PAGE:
Types of Lights and Light Structures
Primary and secondary lights are so designated because of their
importance as ATONs. Primary seacoast aids are distinctive lights in
the U.S. system of ATONs. They are "fixed" as opposed to "floating"
and are maintained on the mainland, or on offshore islands and shoals to
warn mariners of the nearness of land or dangers. They are usually the
first ATONs that the navigator sees when making a landfall. The
navigator can use these lights to keep farther offshore at night. When
lights are located offshore, they mark a specific hazard or serve as a
marker for ships approaching a major harbor.
Many lights are classified as primary lights because of the importance of
their location, their intensity, and the prominence of their structures.
Other aids are classed as secondary or minor lights because of their
lesser qualities in one or more of these characteristics.
The dividing line
is not clear cut, and the difference is of no significance when applied to
These familiar structures are typical primary lights found along the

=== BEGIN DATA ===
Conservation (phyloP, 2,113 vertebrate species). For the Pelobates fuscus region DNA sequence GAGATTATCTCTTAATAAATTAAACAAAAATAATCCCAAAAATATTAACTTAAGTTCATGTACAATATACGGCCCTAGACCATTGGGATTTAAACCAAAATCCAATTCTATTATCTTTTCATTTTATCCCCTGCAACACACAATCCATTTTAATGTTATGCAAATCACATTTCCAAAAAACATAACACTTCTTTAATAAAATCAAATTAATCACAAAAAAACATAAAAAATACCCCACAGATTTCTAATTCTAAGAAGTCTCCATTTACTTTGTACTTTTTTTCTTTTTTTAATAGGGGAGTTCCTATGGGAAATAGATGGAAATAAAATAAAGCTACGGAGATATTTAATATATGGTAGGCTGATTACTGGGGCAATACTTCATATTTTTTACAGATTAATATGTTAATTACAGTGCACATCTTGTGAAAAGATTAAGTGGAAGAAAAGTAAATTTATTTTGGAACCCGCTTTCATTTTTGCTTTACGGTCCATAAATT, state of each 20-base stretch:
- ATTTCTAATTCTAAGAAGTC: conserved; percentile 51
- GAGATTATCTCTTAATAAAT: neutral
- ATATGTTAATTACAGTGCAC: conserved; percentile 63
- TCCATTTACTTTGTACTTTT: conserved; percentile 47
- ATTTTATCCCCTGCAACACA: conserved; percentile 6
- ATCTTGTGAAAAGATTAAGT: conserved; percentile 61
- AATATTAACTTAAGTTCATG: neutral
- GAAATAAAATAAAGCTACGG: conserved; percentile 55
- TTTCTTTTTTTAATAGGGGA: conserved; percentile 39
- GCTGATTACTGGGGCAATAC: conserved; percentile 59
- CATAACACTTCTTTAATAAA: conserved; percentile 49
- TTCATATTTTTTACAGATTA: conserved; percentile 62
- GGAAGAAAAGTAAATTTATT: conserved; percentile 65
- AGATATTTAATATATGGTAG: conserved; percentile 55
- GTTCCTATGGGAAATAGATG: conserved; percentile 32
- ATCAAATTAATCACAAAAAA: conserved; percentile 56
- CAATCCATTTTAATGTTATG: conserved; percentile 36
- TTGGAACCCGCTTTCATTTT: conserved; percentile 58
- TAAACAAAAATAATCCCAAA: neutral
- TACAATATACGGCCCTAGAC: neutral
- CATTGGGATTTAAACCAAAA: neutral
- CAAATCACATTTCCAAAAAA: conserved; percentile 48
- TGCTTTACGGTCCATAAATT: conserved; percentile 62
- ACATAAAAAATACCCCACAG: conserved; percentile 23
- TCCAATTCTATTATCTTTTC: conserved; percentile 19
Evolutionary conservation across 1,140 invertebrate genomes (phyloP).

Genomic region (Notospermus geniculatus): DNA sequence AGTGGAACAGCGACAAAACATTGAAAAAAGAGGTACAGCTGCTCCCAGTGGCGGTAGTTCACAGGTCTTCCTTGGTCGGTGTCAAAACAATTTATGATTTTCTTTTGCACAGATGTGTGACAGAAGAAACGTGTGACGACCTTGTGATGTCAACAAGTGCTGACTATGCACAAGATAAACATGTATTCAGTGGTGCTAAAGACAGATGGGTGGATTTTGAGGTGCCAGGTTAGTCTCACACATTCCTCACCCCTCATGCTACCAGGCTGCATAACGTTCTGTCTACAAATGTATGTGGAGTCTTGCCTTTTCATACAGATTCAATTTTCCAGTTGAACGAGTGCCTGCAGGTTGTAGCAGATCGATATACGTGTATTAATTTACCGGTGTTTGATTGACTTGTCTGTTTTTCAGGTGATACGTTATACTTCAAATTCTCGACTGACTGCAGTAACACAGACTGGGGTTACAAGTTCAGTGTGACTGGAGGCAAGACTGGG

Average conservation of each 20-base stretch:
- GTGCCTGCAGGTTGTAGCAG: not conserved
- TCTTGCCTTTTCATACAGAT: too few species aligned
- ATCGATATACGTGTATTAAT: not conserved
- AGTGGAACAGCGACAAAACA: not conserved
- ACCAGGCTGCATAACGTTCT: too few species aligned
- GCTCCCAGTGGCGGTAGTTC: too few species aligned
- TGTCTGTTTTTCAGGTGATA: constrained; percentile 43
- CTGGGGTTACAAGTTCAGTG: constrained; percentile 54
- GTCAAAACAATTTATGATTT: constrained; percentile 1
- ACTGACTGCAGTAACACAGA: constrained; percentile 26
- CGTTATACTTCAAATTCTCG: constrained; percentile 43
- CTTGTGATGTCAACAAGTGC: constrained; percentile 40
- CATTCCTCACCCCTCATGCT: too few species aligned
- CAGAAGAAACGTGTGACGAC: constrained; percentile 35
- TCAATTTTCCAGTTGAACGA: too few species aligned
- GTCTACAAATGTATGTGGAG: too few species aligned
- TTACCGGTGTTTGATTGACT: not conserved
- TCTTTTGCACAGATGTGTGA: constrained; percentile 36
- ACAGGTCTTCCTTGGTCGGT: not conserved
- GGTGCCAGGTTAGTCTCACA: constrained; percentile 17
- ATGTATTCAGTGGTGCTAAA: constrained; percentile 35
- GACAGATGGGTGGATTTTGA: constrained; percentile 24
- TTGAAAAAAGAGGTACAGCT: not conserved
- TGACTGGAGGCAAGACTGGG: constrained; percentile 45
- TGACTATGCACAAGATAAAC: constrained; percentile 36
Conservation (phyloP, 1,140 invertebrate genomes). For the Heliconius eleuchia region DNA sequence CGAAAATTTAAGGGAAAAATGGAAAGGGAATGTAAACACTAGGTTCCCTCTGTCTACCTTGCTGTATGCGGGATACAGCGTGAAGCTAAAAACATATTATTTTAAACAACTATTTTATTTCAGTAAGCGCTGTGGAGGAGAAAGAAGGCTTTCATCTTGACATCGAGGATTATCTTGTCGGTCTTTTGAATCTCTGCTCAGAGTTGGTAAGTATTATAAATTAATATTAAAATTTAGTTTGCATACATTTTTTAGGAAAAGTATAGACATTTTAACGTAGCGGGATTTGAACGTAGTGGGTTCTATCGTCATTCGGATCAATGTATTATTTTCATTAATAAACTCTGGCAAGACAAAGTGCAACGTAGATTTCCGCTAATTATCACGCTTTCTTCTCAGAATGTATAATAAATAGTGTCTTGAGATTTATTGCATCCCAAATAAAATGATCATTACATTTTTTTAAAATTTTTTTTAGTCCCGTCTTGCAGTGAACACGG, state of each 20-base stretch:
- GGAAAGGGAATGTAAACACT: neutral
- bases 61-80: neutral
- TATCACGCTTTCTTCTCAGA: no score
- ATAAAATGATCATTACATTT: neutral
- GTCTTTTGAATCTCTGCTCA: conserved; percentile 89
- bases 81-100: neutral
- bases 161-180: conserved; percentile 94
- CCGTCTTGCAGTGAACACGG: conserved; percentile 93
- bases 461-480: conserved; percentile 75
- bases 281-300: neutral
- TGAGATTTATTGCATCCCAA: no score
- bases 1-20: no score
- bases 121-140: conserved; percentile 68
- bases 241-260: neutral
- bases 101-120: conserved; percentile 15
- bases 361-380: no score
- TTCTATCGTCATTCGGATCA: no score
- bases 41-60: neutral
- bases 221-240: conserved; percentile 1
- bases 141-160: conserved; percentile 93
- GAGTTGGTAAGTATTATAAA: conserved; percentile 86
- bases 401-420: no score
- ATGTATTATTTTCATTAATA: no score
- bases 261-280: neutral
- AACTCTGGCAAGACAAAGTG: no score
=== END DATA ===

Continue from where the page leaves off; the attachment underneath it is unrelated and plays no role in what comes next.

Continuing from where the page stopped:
coastlines around much of the world. Lighthouses are placed on
prominent headlands and other points such as harbor entrances and
isolated dangers to warn mariners of danger or to guide them. The
principal purpose of the structure is to support a light source and lens at
a considerable height above the water. The same structure may also
house a fog signal, a radiobeacon, RACON, and other equipment.
Lighthouses vary greatly in shape and construction (fig. 4-5), which is
determined in part by their location (whether in the water or on shore),
the importance of their light, the kind of soil on which they are
constructed, and the prevalence of violent storms. Since lighthouses are
nonlateral aids, their paint color schemes are quite different than
traditional lateral marks. Lighthouse structures are painted in various
patterns such as stripes and solids, which help mariners to easily
distinguish them from other such structures in the same vicinity.